That acquisition, coupled with the ramp-up in production at ThyssenKrupp’s Alabama facility and a new line at Severstal Columbus, left many industry watchers concerned about oversupply issues.
Some domestic producers focused their attention upstream. ArcelorMittal, AK Steel, Nucor and Steel Dynamics all made various deals throughout the year to shore up their raw material positions.
On the nonferrous side, Alcoa, Kaiser, Novelis and Sapa all reported plans to expand capacity at their facilities, driven by anticipated demand in the aerospace and automotive markets.
Yet growth projects weren’t limited to expansion through acquisition. Companies throughout the supply chain were ambitious in purchasing new buildings, expanding old ones and adding new lines. Mills and service centers alike boosted capital spending considerably during the year.
From a demand perspective, most of the major end markets for service center products enjoyed improved conditions in 2011, with the exception of residential and commercial construction. Inventories remained at low levels, however, as price fluctuations and concerns over macroeconomic factors kept both service centers and their customers wary of putting material on the floor.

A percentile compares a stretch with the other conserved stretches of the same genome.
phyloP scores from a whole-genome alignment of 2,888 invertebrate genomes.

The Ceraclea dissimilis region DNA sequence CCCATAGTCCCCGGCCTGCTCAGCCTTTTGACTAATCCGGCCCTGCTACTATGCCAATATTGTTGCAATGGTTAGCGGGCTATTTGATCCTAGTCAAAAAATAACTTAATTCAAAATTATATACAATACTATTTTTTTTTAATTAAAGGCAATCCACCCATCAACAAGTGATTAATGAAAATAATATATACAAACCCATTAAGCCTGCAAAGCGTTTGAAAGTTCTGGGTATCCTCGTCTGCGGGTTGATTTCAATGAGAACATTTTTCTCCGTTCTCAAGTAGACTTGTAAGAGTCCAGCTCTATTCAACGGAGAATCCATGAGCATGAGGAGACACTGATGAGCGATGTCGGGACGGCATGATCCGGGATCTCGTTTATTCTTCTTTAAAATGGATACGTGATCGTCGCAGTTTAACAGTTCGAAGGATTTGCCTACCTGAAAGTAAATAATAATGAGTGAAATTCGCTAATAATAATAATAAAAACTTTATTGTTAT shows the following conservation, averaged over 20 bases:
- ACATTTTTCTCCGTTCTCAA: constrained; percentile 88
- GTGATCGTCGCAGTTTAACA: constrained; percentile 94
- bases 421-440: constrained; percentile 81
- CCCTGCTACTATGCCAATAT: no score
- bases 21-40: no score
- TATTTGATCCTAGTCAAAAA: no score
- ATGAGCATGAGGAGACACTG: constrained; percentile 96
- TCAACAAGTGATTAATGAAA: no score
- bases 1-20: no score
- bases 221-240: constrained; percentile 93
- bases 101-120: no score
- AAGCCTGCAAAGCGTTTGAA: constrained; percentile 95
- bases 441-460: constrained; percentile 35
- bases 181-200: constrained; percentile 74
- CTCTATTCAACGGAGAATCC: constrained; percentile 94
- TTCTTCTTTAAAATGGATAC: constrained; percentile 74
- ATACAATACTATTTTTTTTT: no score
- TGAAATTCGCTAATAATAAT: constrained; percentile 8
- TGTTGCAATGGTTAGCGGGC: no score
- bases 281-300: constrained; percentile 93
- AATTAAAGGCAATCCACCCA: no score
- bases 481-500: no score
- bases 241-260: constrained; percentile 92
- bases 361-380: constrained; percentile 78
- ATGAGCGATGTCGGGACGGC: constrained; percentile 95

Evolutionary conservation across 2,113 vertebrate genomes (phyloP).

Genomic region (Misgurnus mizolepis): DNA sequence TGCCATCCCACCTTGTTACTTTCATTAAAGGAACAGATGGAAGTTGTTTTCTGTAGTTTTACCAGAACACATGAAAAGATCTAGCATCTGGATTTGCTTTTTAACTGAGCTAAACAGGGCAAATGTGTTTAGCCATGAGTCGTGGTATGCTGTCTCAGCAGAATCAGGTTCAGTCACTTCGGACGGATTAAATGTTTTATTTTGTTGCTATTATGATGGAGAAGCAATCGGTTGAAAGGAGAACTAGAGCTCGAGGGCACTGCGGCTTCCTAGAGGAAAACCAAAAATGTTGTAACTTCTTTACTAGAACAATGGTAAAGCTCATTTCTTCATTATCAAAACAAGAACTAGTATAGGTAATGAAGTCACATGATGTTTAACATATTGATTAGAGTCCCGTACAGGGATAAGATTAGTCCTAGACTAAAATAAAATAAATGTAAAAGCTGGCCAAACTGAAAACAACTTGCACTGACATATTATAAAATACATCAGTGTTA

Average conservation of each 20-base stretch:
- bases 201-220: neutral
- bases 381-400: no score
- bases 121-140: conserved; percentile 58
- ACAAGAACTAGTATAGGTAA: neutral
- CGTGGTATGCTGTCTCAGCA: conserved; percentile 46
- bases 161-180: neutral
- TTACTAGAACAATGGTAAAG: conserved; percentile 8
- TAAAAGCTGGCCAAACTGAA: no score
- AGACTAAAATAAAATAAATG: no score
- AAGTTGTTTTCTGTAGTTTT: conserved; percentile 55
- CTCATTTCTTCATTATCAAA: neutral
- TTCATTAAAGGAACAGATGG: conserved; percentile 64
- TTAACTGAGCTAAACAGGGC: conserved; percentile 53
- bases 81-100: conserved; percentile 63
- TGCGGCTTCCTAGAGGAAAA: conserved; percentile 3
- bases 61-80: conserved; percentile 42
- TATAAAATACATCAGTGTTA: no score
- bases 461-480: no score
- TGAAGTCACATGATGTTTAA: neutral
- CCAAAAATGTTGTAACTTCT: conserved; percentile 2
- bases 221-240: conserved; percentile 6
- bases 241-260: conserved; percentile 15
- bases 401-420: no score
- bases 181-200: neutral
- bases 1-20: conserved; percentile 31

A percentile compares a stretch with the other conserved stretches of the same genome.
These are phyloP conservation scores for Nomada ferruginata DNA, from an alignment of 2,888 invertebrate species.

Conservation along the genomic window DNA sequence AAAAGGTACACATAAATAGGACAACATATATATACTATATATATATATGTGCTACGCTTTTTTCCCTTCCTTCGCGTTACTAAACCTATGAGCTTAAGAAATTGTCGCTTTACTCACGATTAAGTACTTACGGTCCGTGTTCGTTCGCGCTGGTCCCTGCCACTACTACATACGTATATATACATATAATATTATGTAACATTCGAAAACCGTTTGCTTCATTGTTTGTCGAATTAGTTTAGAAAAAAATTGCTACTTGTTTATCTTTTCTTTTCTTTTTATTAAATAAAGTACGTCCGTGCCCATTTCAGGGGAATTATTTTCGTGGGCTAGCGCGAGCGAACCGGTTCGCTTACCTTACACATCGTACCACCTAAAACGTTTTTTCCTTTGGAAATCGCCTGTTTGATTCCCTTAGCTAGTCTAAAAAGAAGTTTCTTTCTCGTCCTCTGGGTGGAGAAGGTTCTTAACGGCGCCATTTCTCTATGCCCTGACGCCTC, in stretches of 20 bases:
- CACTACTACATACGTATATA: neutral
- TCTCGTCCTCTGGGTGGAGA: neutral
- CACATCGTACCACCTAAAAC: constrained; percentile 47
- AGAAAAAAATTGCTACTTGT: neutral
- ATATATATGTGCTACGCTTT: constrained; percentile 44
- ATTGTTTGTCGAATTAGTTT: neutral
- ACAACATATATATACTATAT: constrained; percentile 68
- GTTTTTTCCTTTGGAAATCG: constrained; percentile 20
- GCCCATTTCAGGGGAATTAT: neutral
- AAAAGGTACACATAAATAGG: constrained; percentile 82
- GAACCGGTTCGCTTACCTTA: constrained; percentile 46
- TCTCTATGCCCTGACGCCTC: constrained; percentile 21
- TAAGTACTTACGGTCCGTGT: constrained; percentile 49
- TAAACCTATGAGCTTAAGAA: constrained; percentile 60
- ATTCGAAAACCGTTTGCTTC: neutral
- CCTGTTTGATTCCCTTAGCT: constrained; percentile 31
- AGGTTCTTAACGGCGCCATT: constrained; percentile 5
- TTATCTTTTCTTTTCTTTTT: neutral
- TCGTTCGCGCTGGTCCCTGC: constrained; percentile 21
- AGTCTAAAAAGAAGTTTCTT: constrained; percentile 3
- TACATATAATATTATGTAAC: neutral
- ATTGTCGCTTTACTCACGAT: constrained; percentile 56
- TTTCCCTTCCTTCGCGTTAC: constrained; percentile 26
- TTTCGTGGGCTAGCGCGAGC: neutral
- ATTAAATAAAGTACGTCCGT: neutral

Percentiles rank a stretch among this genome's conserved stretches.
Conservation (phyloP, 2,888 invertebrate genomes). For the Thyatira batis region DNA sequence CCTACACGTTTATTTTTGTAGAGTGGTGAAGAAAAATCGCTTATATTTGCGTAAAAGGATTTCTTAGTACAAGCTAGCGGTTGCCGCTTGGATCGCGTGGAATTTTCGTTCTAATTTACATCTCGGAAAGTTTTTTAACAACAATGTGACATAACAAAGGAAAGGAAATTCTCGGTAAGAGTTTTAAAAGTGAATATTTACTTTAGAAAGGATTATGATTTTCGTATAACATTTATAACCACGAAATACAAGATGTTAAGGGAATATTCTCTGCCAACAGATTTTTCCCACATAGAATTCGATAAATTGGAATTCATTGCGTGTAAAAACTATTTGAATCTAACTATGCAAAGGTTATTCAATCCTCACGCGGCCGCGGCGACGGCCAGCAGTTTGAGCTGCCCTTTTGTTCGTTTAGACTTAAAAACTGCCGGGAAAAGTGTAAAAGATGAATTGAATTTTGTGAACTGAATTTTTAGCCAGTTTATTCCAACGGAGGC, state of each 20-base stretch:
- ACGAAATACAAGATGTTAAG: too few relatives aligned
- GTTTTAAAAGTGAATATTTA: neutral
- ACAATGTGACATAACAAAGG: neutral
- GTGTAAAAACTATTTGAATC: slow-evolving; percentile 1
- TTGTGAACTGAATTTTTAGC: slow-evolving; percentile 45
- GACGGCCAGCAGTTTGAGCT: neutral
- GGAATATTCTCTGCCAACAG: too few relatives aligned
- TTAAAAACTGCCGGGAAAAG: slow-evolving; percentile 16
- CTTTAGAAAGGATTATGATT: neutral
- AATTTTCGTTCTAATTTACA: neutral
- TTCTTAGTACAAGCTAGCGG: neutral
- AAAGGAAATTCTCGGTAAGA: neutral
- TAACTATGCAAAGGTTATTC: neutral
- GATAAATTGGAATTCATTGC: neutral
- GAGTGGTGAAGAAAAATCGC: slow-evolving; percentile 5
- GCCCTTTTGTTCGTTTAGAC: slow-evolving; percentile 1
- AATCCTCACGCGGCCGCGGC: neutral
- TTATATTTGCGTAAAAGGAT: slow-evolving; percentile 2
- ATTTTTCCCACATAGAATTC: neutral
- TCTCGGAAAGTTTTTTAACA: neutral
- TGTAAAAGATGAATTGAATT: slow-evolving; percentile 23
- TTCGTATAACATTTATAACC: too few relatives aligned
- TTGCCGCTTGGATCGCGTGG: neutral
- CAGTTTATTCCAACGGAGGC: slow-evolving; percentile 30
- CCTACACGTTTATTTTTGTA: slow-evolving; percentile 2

Service centers had to deal with volatile prices throughout 2011. On the steel side, carbon flat-rolled peaked in the second quarter around $900 per ton, then fell precipitously to below $700 per ton by October.
Aluminum followed a similar path. The price of high-grade spot-market aluminum peaked at $2,743 per metric ton on the LME at the end of April, declining steadily to just under $2,100 per ton in November.
On the copper side, the red metal price has been on a downward trajectory from its all-time high of $4.62 per pound on Comex in mid-February. The price has fallen to the low $3.00 range since hitting that historic peak.
Declining prices would seem to be at odds with increasing demand, suggesting that the economy, and the metals market, are not yet out of the woods.
n Alro Steel Corp., Jackson Mich., acquired certain assets of Anderson Metals’ three service centers. Anderson, a general-line distributor, operates facilities in York and Huntingdon Valley, Pa., and Greensboro, N.C.
n Reliance Steel & Aluminum Co., Los Angeles, acquired the capital stock of Lampros Steel Inc. and a related interest in Lampros Steel Plate Distribution LLC. Lampros Steel is a service center company specializing in structural steel shapes with a facility in Portland, Ore.
n Namasco Corp., Atlanta, acquired Texas distributor Lake Steel Ltd. Lake Steel has two Texas locations, Amarillo and Mansfield, from which it supplies customers in the surrounding states of New Mexico, Oklahoma, Colorado, Arkansas, Kansas and Louisiana.